On the outskirts of the Society’s new arcologies in the shade of opulence, his custom furnace smoldered, producing a clean, never-ending source of energy from his shabby lean-to. He couldn’t consider himself a part of the Society, but he was allowed to live on the fringes so long as he returned every day with a wagon full of corpses. The emitted gases were captured and harnessed for the electricity used to power the luxury high rises where citizens of the Best Society lived.


Out on the wings of one such skyscraper, two adolescents toked perfumed smoke from an ornate crystalline pipe.  After a long, meditative hit, one of them spoke.

“We’ll have to drift down to the shops on Sunday,” he said, residual blue smoke drifting from his nostrils. His face is completely symmetrical, bio-engineered, surgical.

“I’ve eaten so much meat this past week,” the young man continued, “everyone knows. They all saw me. You feel me? I need the credits. For my image. Do you feel me?”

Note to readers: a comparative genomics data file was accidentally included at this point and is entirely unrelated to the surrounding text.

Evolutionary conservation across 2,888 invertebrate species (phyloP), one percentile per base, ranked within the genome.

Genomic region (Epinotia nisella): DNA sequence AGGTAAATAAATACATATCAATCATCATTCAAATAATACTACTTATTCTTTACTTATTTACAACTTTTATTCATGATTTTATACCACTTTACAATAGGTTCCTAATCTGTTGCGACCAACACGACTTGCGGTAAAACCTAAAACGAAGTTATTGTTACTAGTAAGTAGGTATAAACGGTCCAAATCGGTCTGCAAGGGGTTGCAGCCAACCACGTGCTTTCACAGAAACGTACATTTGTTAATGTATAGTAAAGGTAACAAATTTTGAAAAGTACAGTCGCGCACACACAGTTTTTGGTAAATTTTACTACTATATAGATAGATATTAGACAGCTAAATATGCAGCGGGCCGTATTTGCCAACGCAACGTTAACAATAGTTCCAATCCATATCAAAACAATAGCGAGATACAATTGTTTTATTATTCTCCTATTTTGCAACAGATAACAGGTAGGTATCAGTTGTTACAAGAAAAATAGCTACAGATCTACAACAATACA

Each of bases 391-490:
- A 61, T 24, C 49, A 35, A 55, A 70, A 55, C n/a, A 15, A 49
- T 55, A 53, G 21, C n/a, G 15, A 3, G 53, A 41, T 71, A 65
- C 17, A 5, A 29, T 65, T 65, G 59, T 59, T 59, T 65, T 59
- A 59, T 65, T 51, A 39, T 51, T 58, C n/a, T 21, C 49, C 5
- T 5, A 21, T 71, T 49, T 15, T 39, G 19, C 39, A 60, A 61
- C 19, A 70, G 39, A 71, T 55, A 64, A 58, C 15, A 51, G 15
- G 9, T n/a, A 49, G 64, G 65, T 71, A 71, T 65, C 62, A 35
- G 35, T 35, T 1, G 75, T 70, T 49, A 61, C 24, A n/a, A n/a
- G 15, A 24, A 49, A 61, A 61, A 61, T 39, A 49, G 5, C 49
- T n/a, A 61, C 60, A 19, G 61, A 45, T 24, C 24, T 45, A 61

His partner stared down, peering nervously over the edge of the ledge to the tiny rotten earth, a mile below. The park here was held in perpetual blossom, blessed by conditioned air, genetic growth hormones pumping life into an oak grove lining the veranda. A few of the other tenants bathed in a communal fountain, prismatic marble doused in quicksilver. The girl nodded, her eyes focused back up on her partner.

“To not reverse the narrative here? Social suicide,” she agreed. “You need everyone to know that you’re proactive about this kind of thing. Or you lose your place in Society. We’ll go first thing in the morning.”